• Gets to make all the decisions, or at least the really big ones, without worrying about the wants/needs of his partner.
  • Has a way to smack someone around when having a bad day.

Submissive (Bottom, Wife)

  • Can’t get anything she wants.
  • Won’t get to make any decisions for herself or her family.
  • Her children or friends won’t be able to respect her when she’s simpering in front of her husband.
  • She won’t be able to have a career because her own career won’t influence any decisions made by her husband.
  • Loses her individuality and self-worth.
  • Thinks that everything is her fault and that she can’t do, nor does she deserve, better.

I totally understood why my friends were concerned, I just figured that they were 100% wrong and didn’t know what they were talking about—that I had the right of it. Later on, after meeting a lot of kinksters and those who want a DD relationship, I discovered that I wasn’t alone in my hopes, dreams, and beliefs surrounding the lifestyle. I think even in the community of people who know about DD, and who want to be in a similar relationship, many people think that DD has more power to change their lives than it does.

Vitruvian-Spanker

There is no perfect HoH. There are no perfect relationships. We all know this. Sometimes we do tend to set our expectations too high, hoping DD will solve issues that it simply cannot.

  • My husband was never going to make mistakes.
  • My husband was going to be taller than me by at least a foot, outweigh me by at least fifty pounds (of pure, solid muscle), and was going to be about ten times stronger. He was going to be super-smart, well-to-do, a natural leader. Even other men would be naturally submissive to him. I wouldn’t be able to fight him off when it came time for a spanking, and he would be strong enough to make me bend to his physical prowess.
  • My husband was going to be extremely disciplined himself in every aspect of life.
  • My husband would spank me only for life-endangering problems, unthoughtful pranks and hijinks, tantrums, and generally just going insane after my quarter-life crises during which I’d become less like myself and more like I-Love-Lucy.
  • My husband would never force me to do a chore if I was too tired.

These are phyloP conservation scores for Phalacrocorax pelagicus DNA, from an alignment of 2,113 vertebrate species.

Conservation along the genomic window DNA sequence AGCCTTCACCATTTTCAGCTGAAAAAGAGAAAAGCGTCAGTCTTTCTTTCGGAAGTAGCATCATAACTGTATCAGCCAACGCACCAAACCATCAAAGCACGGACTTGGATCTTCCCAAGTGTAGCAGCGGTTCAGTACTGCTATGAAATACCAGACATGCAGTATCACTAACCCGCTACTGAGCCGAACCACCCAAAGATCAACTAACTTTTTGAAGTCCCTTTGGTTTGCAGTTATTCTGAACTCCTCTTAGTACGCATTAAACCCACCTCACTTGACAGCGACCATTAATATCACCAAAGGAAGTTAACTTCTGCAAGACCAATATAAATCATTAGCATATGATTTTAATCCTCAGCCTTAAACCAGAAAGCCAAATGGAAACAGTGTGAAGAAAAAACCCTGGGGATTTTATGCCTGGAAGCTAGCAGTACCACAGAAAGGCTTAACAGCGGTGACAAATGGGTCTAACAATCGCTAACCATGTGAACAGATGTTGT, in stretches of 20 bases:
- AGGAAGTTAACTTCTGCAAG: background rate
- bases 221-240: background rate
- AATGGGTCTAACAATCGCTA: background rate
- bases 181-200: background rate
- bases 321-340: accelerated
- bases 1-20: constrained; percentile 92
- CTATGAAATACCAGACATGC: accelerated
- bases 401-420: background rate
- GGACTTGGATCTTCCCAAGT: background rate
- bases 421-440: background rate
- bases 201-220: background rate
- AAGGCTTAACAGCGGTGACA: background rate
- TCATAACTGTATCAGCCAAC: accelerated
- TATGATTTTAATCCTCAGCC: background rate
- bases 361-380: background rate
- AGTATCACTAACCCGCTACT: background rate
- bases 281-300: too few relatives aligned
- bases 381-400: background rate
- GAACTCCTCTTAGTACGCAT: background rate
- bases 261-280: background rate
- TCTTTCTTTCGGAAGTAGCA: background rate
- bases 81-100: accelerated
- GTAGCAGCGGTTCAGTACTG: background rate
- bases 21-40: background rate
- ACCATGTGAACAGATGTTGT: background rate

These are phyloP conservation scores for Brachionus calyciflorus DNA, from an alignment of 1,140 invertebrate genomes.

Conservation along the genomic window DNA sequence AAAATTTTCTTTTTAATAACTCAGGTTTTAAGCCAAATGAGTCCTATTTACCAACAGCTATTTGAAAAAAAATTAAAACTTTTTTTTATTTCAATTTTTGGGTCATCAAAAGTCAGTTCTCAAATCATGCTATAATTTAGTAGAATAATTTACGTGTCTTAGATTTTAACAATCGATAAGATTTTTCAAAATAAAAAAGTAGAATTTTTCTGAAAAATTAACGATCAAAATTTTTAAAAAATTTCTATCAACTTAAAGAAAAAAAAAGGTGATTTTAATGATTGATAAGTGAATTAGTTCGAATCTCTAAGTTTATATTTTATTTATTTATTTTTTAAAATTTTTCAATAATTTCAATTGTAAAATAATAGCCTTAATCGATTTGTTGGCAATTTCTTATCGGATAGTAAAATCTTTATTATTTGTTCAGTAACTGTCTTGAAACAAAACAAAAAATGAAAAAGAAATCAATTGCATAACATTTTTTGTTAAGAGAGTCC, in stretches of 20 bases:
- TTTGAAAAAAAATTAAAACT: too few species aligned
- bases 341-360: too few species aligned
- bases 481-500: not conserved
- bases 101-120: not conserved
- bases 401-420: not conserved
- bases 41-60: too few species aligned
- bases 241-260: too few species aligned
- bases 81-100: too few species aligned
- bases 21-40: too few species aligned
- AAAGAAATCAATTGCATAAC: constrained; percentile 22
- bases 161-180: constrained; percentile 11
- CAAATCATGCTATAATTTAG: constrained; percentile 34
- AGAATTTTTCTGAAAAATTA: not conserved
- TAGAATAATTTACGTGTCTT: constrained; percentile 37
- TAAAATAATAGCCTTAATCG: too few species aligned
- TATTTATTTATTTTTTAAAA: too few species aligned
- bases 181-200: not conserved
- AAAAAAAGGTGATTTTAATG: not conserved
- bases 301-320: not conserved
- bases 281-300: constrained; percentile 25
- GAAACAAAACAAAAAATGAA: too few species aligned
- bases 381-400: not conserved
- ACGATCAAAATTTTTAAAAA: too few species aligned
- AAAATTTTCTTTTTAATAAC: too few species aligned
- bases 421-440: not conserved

• My husband would never do anything to cause me worry or concern.
  • I was going to learn 5 languages, advanced art, lose more weight, eat better, live a healthier lifestyle, never lose any personal items again, never run out of gas in my car, and never forget to do anything for anyone, all to avoid a spanking.
  • That I was going to advance in my career quickly, since I couldn’t make any major mistake with my safety-net—err, I mean husband—there with “encouragement” and advice.
  • I would actually like spanking—he would know it, I would know it, so I would try to be as naughty as I could without him ever giving up “hope” on taming me with spanking.
  • He could make me cry without making me feel serious pain, getting an emotional change/reaction without any unpleasantness.
  • I wouldn’t have to ask him for a spanking… That might be so awkward and embarrassing! No, he’ll just spank me when I need it but only when I know deep down I deserve it.
  • He would never spank me when I was upset.

It was a tall order—and the weird thing is even when reality washed through, I ended up with a lot of my list! James is bigger and stronger than me, he can hold me down for a spanking, and he is the most smart, responsible, and dedicated man I know.

But I digress.

My experience quickly showed that I don’t actually like getting spanked—well, not for discipline. I will go to great lengths to avoid it, and neither of us get turned on by a real disciplinary spanking in real-time. (Later in the day or down the road we might look back on it and call it ‘hot’, but we really don’t think that at the time.)

And you know what? That’s the point! Discipline = Not Fun… but that’s the way it had to be for me for this to work. If he went around looking for reasons to spank me, or if I didn’t respond the way he wanted me to, this lifestyle would have been dead within months.

If James even took a fraction of the opportunities he’s come across to discipline me, I would probably have felt beaten down. I make a spanking-worthy mistake every other day! So, James now only spanks me for more extreme offenses. Things we’ve discussed before a million times, etc.

It would feel unfair to me that James never gets punished except that he holds himself steadfastly to a high standard. It’s hard to get angry at him, because he gets so apologetic and angry at himself when he messes up.